A Brief Overview of Nero

Nero ruled as Emperor of Rome from 54 to 68. He was the last of the five Julio-Claudian Emperors, a line that began with Rome’s de facto first Emperor, Caesar Augustus. Nero assumed the imperial purple as a boy of 14 years of age and spent the first half of his reign under the thumb of his mother. During that time, we are usually told, the affairs of state were handled by capable advisors, including, prominently, the stoic philosopher Seneca.

The ancient sources generally agree that Nero’s reign went a bit sideways after he murdered his mother in 59. Nero divorced and executed one wife, may have murdered his subsequent wife, and married at least two boys. He presided over the Great Fire of Rome. Seneca, for his part, was forced to commit suicide after being accused of participating in a plot to depose Nero.

Eventually, Nero would commit suicide in June 68, under pressure from a revolt being led by Galba, the Governor of Hispania. Although Nero’s historical legacy is not the best, he was reportedly quite popular with many of the common people of Rome and a good number of the soldiers, leading to decades of pseudo-Neros claiming to be the former Emperor popping up around the Empire. Cassius Dio made one reference to a pseudo-Nero appearing during the brief reign of Otho, stating only that “he paid the penalty.”

But where does Otho fit into this story?

The Friendship of Otho and Nero

Otho began his journey to political power after the death of his father. Suetonius tells us that Otho “pretended love for an influential freedwoman of the court, although she was old and almost decrepit, that he might more effectually win her favor.” By winning this unnamed woman’s favor, Otho ingratiated himself into Nero’s court, and soon found a very powerful young man who possessed similar sensibilities.

Suetonius wrote of Otho’s success: “Having wormed his way into Nero’s good graces, he easily held first place among the emperor’s friends…” For his part, Suetonius suggested that Nero’s affinity for Otho was on account of “the similarity of their characters…” But he made sure to note that unnamed others suggested that Otho also won Nero’s favor “through immoral relations.” “Immoral relations” was translated in the Thomson and Forester version of the text as “the reciprocal practice of mutual pollution.”

Tacitus generally agreed with the first half of Suetonius’s theory, writing that Otho “made himself agreeable to Nero by emulating his profligacy.”

Plutarch agreed, but with additional detail and an anecdote. He wrote that Nero enjoyed Otho’s “extravagance.” How extravagant was Otho? So extravagant that Nero “was amused at being reproached by Otho for meanness and parsimony.”

Imagine finding Nero, who spent from the Roman treasury quite liberally, too cheap.

Plutarch offered the following story highlighting Otho’s decadence:

It is said that once Nero scented himself with a very costly perfume, and sprinkled a little of it over Otho. On the next day Otho entertained Nero, when suddenly a number of gold and silver pipes squired out the same perfume over them as abundantly as if it were water.


Let it be said that it is a good thing the Romans did not have elevators.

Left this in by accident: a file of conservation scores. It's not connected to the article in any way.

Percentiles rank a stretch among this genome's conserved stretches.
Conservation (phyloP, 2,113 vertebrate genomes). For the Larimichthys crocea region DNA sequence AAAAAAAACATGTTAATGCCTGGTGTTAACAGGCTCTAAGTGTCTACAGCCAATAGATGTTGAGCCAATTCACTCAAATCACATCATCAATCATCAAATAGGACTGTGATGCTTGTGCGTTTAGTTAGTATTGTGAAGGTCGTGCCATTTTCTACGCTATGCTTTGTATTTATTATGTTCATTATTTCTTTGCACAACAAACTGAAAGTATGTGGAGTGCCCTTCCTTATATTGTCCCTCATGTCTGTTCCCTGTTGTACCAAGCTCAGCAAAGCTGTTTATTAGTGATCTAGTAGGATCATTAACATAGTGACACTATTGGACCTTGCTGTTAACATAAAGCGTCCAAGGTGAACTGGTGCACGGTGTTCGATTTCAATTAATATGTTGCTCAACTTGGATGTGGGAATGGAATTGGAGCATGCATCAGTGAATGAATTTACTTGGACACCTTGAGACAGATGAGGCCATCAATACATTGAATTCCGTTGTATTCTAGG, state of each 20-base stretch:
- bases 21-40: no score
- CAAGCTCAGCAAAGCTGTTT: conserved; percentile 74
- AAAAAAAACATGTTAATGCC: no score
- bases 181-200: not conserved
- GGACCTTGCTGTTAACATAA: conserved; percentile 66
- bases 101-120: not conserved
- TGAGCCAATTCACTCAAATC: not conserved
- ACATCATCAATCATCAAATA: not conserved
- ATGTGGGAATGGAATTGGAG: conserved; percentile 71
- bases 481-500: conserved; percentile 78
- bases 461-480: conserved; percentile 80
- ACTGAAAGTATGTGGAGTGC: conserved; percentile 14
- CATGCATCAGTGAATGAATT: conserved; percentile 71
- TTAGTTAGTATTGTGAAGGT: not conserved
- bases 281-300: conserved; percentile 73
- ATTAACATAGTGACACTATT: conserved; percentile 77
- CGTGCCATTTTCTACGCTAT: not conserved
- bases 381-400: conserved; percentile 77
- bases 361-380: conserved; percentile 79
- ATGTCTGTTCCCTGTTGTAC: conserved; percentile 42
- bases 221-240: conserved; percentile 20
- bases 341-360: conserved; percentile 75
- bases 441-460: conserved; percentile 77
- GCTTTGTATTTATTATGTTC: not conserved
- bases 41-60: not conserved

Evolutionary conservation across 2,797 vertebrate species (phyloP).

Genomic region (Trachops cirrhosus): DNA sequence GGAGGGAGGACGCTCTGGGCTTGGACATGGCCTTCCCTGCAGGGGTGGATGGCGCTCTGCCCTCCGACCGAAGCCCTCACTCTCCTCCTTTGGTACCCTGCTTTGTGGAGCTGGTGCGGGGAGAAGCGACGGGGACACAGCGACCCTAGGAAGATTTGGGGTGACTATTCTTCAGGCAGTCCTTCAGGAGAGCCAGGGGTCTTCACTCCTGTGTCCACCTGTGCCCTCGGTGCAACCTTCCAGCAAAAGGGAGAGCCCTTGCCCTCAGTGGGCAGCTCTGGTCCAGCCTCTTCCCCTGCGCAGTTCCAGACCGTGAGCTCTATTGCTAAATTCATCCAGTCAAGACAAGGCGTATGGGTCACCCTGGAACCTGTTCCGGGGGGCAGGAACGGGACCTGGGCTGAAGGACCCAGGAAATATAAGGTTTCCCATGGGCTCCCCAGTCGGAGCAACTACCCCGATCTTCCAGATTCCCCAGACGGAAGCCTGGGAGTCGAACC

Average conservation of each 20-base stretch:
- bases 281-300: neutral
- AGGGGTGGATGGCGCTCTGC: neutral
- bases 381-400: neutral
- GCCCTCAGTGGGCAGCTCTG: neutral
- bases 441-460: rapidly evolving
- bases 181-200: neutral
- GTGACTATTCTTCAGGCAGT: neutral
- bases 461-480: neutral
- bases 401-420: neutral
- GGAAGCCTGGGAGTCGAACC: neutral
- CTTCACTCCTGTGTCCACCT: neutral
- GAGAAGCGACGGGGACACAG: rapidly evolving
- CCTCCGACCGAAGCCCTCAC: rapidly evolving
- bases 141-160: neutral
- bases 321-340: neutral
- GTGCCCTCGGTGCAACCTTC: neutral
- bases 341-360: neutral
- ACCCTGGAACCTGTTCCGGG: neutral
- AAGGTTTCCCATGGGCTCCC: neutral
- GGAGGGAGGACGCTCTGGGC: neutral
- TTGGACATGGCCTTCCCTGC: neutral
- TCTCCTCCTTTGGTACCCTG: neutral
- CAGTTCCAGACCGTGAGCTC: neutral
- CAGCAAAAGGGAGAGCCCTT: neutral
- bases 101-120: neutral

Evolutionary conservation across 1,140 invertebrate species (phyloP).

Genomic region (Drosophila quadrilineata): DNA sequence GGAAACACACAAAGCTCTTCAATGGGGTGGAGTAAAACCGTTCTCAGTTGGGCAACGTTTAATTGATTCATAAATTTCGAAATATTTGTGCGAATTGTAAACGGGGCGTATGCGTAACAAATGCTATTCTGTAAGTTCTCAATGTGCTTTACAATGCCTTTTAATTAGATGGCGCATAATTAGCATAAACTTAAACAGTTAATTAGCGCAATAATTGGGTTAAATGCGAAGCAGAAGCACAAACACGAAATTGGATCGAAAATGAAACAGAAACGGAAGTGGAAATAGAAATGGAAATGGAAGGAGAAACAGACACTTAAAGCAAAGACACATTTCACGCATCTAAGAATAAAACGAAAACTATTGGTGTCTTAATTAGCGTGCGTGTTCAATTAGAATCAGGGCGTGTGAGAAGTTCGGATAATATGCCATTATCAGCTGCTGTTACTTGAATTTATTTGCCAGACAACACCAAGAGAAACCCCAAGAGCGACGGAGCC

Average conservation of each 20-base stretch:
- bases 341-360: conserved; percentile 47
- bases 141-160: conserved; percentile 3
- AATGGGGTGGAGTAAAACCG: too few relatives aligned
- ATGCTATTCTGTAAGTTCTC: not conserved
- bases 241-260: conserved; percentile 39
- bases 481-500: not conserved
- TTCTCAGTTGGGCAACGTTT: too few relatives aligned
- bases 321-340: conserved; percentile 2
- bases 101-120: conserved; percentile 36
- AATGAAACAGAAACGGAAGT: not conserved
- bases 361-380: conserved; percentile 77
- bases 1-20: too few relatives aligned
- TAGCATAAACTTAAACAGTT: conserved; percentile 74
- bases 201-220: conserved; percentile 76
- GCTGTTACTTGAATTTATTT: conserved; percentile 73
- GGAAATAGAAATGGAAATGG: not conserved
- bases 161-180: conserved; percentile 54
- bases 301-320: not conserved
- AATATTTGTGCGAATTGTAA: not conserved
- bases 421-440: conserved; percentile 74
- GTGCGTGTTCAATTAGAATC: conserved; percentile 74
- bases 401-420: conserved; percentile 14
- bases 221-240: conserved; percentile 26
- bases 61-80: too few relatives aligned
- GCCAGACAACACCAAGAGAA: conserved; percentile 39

Otho’s Influence in Nero’s Court

Prior to Otho’s fall from grace, we are told that he achieved some degree of influence in Nero’s court – most likely owing to his having the favor of the young Emperor.

Suetonius recounted the following story of Otho putting his influence to use:

His influence was such, that when he had bargained for a huge sum of money to procure the pardon of an ex-consul who had been condemned for extortion, he had no hesitation in bringing him into the senate to give thanks, before he had fully secured his restoration.


Suetonius stated that Otho “was privy to all the emperor’s plans and secrets.” So close were Nero and Otho that on the day that Nero chose for murdering his own mother, he arranged for an elaborate banquet with himself, Otho, and his mother in order to avoid giving rise to suspicion.

According to Tacitus in Book XIV of Annals, part of Nero’s motivation for murdering his mother in 59 was so that he could divorce his wife, Octavia, and marry his mistress, Poppaea Sabina. Plutarch appears to have a similar view, stating unequivocally that Nero put his mother to death for Sabina’s sake. There is some doubt as to the extent that Nero’s affections for Poppaea played in his decision to murder his mother, but we need not dwell on those here. There is no dispute, in the main, that Nero’s affections for Poppaea Sabina played the decisive role in his falling out with Otho.

Nero Uses Otho to Seduce Poppaea Sabina

Nero was in love with Poppea Sabina, who was reportedly quite beautiful. There were at least two problems for Nero, however. Firstly, Nero was married to Claudia Octavia. Secondly, Poppaea Sabina was married to Rufrius Crispinus, the former head of the Praetorian Guard.

Nero compelled Poppaea to divorce Crispinus. All of the extant accounts agree that Nero arranged for Poppaea to be seen with Otho for public purposes.

Suetonius wrote that Nero arranged for Otho and Poppaea to pretend to be married:

Poppaea Sabina, who up to that time had been Nero’s mistress, was separated from her husband and turned over for the time being to Otho, who pretended marriage with her.


Tacitus suggested in Annals that Poppaea and Otho were legally married. For whatever it is worth, Suetonius himself states that Nero later “annulled” their marriage, again suggesting that Otho and Poppaea were actually married.